George Washington Papers

From George Washington to Major General John Sullivan, 18 November 1778

To Major General John Sullivan

Head Quarters Fredericksbg [N.Y.]
18th Nove<mber> 177<8>

Dear Sir

I have your favs. of the 10th 13th and 15th instants<.> I am obliged to you for the Newport paper which gives a more circumstantial account of the embarkation of the Enemy than any I had procured. The prospect of an evacuation of New York is not so great as it was some little time ago. A fleet consisting of the greatest number of their remaining Vessels is now collecting at the Hook, their departure must reduce the matter to a certainty, at least for the present, because if they do not all go off in that fleet, part must remain of necessity. Be pleased to communicate every intelligence of the Enemy’s motions upon Rhode Island.

Colo. Wadsworth Commy General of purchases has shewn me an order from you to Clarke and Nightengale, which they have delegated to a Mr Mumford, to purchase Flour in this state for the use of the Army at Rhode Island.1 The Commy General has represented this to me, as having a tendency, to raise the price unnecessarily, by increasing the number of purchasers, and to defeat the salutary effects of a law lately passed in this state for the better supply of the Army, by which, no Flour can be transported to any of the other states except by the Commy Genl or special licence of the Governor. Count D’Estaing by making a private Contract with a Mr Price for 2000 Barrels of Flour not only raised the price exceedingly, but under the allowance given to Mr price to export his 2000 Barrels the Governor suspects many more were run upon private account2—The Commy Genl pledges himself to supply you amply with both Bread and Meat this Winter. He begs you to recollect, that if you have heretofore been scantily supplied with the former, it has been owing to the great and sudden demand of the troops assembled without the least previous notice for the Rhode Island Expedition, and the consumption of the French Fleet. Under all these difficulties he contrived to keep up a supply, and as he is now releived from the greatest part of his burthen to the Eastward by the removal of the Convention troops and the sailing of the fleet from Boston, he has not the least doubt of keeping your magazines full—I have therefore desired Mr Mumford to withhold his purchase3 & beg that you will never take a step of the kind again without first representing the matter to me—by means of contending purchase<rs> Flour in this State rose from three pounds to Seven pounds ten shillings and Eight pounds prCt & the business not half as well done as if the whole purchases had passed through one hand.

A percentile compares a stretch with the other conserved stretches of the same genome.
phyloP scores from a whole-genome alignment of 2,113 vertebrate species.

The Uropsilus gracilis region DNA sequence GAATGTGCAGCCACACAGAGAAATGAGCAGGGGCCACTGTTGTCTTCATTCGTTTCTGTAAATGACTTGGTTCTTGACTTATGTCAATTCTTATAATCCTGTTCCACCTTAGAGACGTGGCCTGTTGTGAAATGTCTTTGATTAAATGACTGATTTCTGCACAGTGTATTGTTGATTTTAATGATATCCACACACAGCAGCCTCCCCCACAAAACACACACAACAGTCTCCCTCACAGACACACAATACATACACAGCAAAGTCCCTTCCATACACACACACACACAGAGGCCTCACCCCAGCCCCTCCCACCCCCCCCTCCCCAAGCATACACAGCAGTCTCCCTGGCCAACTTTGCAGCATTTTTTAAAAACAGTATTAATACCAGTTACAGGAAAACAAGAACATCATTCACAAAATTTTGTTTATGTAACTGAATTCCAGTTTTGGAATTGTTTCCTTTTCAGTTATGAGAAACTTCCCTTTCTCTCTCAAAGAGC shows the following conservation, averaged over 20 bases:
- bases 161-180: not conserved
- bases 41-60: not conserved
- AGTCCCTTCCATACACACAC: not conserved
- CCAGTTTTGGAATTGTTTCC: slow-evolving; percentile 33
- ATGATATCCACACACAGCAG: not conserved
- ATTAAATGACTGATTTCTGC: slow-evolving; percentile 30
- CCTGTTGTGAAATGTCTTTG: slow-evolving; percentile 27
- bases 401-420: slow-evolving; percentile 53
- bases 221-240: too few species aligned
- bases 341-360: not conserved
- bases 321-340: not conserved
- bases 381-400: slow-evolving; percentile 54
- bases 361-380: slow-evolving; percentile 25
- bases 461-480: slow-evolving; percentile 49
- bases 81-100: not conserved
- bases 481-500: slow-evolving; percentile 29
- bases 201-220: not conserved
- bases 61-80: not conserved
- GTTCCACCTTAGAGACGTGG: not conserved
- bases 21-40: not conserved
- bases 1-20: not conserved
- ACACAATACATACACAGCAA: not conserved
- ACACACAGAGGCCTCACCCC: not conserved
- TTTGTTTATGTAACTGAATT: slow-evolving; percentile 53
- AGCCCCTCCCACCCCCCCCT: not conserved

A 64 and a 40 Gun ship came into the Hook the 12th and 13th dismasted. I imagine they are part of Byrons scatterd fleet.4 I am with great Regard Yrs.

Df, in Tench Tilghman’s and GW’s writing, DLC:GW; Varick transcript, DLC:GW.

1Fitzpatrick claims that this order was dated 30 Oct. and made out to Thomas Mumford and Zebdial Rogers (Fitzpatrick, Writings description begins John C. Fitzpatrick, ed. The Writings of George Washington from the Original Manuscript Sources, 1745–1799. 39 vols. Washington, D.C., 1931–44. description ends , 13:277).

2See Hastings and Holden, Clinton Papers description begins Hugh Hastings and J. A. Holden, eds. Public Papers of George Clinton, First Governor of New York, 1777–1795, 1801–1804. 10 vols. 1899–1914. Reprint. New York, 1973. description ends , 4:89–92.

3The remainder of this paragraph is in GW’s writing.

4See Stirling to GW, 17 Nov., and n.1 to that document.

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